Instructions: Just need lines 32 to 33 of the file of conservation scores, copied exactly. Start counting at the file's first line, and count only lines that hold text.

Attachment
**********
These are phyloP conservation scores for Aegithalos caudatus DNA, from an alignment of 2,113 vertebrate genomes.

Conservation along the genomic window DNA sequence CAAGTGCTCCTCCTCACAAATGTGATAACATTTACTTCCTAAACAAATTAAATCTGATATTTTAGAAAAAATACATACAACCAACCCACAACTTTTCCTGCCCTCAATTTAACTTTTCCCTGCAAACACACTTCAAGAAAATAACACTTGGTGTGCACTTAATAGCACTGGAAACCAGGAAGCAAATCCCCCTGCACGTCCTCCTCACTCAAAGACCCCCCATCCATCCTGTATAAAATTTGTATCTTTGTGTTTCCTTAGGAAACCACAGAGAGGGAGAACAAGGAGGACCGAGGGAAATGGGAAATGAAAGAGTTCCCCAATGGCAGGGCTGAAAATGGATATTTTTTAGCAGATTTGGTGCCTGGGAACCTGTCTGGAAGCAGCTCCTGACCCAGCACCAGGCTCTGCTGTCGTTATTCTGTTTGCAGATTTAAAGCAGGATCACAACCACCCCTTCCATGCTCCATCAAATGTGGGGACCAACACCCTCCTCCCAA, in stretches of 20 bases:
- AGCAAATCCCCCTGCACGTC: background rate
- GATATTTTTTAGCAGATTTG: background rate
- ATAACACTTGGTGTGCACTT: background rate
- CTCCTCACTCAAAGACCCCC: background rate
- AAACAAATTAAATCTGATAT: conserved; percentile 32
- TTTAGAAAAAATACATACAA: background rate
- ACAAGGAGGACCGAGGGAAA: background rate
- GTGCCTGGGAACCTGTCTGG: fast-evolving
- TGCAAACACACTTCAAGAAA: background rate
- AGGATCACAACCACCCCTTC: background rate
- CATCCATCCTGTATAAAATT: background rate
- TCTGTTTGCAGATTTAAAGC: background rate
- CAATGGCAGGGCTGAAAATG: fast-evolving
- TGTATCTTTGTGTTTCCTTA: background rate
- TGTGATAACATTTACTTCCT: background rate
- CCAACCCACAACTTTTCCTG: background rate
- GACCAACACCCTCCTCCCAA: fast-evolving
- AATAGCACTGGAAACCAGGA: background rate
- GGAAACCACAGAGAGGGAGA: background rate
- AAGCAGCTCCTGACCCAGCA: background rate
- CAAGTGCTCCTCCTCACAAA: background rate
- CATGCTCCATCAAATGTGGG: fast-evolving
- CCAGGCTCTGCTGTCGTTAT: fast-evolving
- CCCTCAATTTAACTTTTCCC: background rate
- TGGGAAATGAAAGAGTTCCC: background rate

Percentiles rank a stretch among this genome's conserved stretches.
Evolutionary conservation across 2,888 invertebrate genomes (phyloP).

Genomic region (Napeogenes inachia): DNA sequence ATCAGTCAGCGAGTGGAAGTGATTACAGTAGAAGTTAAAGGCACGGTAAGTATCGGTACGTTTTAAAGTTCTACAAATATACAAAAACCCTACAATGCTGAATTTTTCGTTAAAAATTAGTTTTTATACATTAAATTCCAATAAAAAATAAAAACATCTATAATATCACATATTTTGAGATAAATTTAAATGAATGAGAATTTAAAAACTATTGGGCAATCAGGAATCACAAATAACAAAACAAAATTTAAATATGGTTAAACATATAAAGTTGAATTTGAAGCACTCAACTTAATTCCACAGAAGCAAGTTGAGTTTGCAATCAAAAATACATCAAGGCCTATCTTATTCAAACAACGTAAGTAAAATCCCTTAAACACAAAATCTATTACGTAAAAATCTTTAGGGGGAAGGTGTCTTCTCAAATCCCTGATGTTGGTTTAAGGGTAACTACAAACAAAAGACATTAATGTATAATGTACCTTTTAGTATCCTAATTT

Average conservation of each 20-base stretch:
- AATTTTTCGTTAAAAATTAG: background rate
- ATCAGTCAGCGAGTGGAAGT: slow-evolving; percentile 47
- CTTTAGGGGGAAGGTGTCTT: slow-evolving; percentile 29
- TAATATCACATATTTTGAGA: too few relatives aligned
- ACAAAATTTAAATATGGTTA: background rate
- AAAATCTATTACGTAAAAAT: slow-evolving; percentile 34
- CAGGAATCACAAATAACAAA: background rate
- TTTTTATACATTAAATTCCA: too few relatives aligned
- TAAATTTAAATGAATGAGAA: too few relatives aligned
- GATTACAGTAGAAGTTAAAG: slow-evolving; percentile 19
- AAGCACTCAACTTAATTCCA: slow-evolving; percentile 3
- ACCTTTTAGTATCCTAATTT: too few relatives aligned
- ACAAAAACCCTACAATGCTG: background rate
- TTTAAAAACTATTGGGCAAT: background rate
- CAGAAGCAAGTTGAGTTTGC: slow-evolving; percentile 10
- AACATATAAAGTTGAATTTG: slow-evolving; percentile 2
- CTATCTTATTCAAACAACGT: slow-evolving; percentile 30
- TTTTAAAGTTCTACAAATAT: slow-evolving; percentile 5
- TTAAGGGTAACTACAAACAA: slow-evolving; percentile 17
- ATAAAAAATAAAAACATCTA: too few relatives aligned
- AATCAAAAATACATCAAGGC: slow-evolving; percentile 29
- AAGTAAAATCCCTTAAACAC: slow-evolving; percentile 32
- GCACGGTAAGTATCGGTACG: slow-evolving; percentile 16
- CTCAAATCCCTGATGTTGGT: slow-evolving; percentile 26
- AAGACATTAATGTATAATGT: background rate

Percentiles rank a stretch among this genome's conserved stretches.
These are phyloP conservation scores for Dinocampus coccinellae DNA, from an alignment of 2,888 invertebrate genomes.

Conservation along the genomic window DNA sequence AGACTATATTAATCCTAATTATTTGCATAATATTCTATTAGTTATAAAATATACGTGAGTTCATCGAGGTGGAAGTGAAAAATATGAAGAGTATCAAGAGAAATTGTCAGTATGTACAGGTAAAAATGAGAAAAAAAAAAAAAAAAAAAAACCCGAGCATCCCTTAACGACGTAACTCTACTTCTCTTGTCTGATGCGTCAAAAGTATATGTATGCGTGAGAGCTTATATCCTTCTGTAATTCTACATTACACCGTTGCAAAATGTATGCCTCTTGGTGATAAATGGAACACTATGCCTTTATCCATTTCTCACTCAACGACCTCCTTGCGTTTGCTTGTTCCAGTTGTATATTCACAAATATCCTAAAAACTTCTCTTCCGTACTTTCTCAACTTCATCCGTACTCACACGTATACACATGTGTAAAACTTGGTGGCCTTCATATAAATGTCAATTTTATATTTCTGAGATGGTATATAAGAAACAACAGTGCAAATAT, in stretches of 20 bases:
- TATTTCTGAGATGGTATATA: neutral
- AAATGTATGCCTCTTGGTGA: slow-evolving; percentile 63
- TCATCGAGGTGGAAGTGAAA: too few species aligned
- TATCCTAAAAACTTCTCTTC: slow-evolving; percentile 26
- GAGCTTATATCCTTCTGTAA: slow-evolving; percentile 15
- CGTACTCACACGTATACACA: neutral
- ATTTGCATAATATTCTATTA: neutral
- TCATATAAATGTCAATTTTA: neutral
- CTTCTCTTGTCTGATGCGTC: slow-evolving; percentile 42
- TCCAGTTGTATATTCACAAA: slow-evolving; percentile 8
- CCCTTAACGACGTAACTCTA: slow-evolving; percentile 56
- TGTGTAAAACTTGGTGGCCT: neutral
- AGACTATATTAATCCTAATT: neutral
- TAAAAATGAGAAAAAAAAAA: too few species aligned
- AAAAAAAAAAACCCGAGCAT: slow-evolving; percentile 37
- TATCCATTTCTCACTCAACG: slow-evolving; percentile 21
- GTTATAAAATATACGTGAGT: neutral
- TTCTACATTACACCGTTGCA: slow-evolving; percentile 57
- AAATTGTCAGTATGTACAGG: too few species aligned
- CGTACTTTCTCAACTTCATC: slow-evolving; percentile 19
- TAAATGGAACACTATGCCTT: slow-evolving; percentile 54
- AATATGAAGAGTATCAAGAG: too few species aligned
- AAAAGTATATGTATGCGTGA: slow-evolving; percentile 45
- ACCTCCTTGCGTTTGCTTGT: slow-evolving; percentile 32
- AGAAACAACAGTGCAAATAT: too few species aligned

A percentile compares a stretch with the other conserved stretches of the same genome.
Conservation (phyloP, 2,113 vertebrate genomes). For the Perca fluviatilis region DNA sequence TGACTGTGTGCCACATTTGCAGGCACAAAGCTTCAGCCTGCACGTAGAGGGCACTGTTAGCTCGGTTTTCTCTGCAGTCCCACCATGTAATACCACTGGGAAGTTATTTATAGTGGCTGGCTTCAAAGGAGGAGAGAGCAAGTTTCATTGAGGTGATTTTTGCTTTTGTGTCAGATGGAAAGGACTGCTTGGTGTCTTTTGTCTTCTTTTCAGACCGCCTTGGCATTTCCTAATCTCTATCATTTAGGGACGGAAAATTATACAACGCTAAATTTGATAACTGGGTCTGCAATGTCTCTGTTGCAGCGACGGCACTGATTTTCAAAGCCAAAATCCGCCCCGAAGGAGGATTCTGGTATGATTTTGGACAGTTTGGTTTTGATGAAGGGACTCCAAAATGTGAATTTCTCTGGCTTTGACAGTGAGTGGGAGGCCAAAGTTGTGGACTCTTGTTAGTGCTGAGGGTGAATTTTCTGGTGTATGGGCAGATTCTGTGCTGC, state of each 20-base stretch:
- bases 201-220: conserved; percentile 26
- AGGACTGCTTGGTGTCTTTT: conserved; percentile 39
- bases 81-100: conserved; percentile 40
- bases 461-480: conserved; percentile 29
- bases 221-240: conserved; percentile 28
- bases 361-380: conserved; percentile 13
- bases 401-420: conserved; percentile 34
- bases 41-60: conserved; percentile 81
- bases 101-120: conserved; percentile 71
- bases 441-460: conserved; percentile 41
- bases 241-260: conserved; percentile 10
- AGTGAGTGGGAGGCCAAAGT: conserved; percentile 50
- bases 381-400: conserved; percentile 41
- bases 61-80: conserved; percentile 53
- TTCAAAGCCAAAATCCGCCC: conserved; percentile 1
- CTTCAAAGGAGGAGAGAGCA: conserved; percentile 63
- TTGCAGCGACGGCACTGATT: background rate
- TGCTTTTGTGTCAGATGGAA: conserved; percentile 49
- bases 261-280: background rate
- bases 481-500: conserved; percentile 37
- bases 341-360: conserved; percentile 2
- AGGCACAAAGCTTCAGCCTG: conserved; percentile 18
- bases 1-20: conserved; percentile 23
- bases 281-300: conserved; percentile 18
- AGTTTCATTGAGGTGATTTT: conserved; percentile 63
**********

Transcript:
- AATTTTTCGTTAAAAATTAG: background rate
- ATCAGTCAGCGAGTGGAAGT: slow-evolving; percentile 47